Thus says the Lord GOD:
I myself will take a sprig from the lofty top of a cedar; I will set it out. I will break off a tender one from the topmost of its young twigs; I myself will plant it on a high and lofty mountain. On the mountain height of Israel I will plant it, in order that it may produce boughs and bear fruit, and become a noble cedar. Under it every kind of bird will live; in the shade of its branches will nest winged creatures of every kind. All the trees of the field shall know
that I am the LORD. I bring low the high tree, I make high the low tree; I dry up the green tree and make the dry tree flourish. I the LORD have spoken; I will accomplish it. Ezekiel 17:22-24
At the time of our reading in Ezekiel, the Davidic king has been defeated and dragged off to Babylon and the temple and the city of Jerusalem is razed to the ground. There would appear to be no hope. The people had endured great pain and sorrow. All that they had hope in was destroyed, taken, or killed. How can we worship God without the temple? Does the God of Judah even exist? In this hopeless situation the people strained to hear the words of the good news. In the midst of this political, social, and theological turmoil of the waning days of the Judahite kingdom, Ezekiel proclaimed God’s soaring promise of salvation. In verses 22-24, Ezekiel declares that God will take another clipping from that mighty and noble cedar tree and will plant it in a safe place high on Mount Zion.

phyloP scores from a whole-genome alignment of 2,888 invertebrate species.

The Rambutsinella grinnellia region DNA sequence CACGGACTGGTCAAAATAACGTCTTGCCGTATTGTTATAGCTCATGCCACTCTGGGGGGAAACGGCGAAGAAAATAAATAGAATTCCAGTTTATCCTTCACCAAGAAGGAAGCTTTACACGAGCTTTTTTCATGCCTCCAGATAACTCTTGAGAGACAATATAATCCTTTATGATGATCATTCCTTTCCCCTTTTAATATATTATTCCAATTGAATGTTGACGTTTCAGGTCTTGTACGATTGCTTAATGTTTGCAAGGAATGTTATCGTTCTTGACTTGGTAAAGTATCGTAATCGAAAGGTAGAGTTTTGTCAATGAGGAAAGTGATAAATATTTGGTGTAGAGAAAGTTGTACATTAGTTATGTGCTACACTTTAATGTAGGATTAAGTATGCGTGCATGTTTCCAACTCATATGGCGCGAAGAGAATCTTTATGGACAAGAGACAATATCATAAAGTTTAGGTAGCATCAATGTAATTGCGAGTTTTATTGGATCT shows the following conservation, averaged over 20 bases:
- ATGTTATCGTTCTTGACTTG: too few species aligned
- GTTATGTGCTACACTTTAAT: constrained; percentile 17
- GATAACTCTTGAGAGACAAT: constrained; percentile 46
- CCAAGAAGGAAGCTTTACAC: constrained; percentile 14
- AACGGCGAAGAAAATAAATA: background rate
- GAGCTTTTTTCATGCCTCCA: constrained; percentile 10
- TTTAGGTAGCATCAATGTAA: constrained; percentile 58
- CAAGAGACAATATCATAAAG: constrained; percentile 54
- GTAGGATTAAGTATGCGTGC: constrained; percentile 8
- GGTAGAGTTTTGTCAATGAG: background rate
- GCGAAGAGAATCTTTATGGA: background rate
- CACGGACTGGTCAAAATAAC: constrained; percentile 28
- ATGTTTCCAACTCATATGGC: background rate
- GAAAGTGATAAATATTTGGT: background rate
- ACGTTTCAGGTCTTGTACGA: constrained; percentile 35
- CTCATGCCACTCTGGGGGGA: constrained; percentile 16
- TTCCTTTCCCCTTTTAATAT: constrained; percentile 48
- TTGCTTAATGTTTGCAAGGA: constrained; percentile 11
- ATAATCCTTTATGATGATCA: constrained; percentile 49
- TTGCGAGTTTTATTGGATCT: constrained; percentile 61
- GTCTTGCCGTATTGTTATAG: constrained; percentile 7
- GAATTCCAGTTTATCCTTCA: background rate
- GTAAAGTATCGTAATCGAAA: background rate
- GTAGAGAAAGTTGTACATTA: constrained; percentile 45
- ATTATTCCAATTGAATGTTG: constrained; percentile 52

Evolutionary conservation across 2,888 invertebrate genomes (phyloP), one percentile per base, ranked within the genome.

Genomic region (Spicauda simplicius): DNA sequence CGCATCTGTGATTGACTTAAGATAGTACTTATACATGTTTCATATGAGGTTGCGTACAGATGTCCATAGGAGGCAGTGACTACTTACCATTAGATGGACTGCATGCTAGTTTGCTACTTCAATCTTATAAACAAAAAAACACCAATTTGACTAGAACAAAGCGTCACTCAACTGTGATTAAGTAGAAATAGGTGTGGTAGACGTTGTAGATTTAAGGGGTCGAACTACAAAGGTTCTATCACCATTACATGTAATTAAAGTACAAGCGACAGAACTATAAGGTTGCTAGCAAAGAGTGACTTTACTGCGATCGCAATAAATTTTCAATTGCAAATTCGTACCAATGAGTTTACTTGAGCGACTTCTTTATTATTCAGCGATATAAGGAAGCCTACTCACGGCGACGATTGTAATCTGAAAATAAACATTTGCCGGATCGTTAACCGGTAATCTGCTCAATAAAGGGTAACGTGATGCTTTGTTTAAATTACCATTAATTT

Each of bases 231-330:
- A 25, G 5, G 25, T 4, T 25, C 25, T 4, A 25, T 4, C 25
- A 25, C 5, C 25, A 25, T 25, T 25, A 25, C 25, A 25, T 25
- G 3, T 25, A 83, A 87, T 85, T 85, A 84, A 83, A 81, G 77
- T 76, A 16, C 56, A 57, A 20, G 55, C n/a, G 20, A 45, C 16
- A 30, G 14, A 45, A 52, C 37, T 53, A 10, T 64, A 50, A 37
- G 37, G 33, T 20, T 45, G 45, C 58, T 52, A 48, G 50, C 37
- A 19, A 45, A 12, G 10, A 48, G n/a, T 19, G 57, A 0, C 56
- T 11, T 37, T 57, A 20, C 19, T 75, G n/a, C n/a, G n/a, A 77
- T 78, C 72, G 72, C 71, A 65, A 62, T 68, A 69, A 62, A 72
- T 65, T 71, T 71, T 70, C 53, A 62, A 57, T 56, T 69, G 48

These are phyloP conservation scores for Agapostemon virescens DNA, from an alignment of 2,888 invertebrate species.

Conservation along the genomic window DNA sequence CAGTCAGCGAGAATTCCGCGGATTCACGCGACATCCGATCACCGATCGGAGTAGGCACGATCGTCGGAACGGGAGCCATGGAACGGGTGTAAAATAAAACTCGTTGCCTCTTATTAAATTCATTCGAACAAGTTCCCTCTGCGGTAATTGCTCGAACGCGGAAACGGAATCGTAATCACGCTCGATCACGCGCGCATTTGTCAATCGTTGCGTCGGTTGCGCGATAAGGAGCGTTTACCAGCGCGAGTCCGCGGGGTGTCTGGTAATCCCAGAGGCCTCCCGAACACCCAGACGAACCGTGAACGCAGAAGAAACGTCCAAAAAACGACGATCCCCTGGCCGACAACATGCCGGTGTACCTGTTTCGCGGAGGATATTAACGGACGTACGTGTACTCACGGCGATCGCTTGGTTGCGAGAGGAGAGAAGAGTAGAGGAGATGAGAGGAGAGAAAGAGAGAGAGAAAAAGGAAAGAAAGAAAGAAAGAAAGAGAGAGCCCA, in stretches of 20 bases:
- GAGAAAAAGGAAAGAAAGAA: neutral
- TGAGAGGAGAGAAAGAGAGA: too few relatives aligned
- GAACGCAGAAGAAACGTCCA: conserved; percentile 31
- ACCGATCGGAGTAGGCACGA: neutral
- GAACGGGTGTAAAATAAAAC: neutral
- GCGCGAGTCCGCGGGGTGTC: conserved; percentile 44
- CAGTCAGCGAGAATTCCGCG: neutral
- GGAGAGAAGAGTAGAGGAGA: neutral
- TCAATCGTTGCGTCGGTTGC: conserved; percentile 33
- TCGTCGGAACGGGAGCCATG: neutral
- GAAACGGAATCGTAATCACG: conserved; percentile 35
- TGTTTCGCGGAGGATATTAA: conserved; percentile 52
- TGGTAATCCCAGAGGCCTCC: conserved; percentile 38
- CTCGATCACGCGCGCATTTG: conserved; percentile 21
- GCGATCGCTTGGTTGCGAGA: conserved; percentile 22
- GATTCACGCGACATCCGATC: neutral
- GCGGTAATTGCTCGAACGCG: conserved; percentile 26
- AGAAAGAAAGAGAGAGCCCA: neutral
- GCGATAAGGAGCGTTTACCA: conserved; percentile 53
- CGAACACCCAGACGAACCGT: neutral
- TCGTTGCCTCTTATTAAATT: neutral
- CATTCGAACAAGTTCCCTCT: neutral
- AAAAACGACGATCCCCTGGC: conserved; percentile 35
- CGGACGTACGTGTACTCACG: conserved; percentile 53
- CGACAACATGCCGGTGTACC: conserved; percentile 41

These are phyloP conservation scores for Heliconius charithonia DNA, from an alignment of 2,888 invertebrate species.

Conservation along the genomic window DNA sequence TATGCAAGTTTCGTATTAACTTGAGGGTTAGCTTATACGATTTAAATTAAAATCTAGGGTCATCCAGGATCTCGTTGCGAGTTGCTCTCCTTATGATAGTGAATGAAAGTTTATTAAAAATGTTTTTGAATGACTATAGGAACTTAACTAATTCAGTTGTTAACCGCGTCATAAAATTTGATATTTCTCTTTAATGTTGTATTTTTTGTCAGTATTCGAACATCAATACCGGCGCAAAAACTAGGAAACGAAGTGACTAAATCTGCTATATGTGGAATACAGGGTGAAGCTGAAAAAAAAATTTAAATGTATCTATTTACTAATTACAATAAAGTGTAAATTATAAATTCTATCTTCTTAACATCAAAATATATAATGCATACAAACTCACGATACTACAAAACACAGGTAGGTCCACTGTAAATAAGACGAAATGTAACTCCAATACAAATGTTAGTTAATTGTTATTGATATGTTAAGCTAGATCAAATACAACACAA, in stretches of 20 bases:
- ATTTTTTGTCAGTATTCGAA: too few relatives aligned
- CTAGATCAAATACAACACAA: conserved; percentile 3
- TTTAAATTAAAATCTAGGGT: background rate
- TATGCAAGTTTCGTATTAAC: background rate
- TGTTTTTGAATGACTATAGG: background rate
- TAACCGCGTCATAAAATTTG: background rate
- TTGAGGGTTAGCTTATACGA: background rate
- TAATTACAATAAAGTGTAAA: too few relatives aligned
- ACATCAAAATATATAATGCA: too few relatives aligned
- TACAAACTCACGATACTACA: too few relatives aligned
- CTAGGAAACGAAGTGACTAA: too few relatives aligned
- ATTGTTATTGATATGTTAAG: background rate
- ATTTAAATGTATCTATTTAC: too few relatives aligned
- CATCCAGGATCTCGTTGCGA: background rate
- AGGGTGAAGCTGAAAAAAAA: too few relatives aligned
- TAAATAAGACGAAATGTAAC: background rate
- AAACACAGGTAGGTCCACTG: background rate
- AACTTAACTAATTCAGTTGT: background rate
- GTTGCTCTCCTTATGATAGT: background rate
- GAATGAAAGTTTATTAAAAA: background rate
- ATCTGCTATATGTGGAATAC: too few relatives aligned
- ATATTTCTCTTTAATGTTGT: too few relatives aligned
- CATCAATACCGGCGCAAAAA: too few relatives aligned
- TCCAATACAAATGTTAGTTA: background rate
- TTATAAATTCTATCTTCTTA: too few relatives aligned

This newly planted Judah will not seek its own abundance, nor will it be consumed with anxious thoughts of self-defense: instead, it will flourish as a safe and nurturing place for “every kind of bird” (all people) that might alight in its aromatic branches. Ezekiel depicts God’s grace as generative and life-giving to all the earth. This verse echoes with the great promise of Genesis 12:3: namely, that all the nations in the world will be blessed through the family of the promise. All the trees of the forest will know that the LORD is the sovereign source and author of all that lives. The LORD has divine power to give and to take life, to build up and to tear down. In other words, Ezekiel proclaims that God’s power can be seen in the shocking reversals and upheavals that upend all of our expectations and our assumptions about power and prestige. In the midst of hopelessness God’s mighty cedar grows.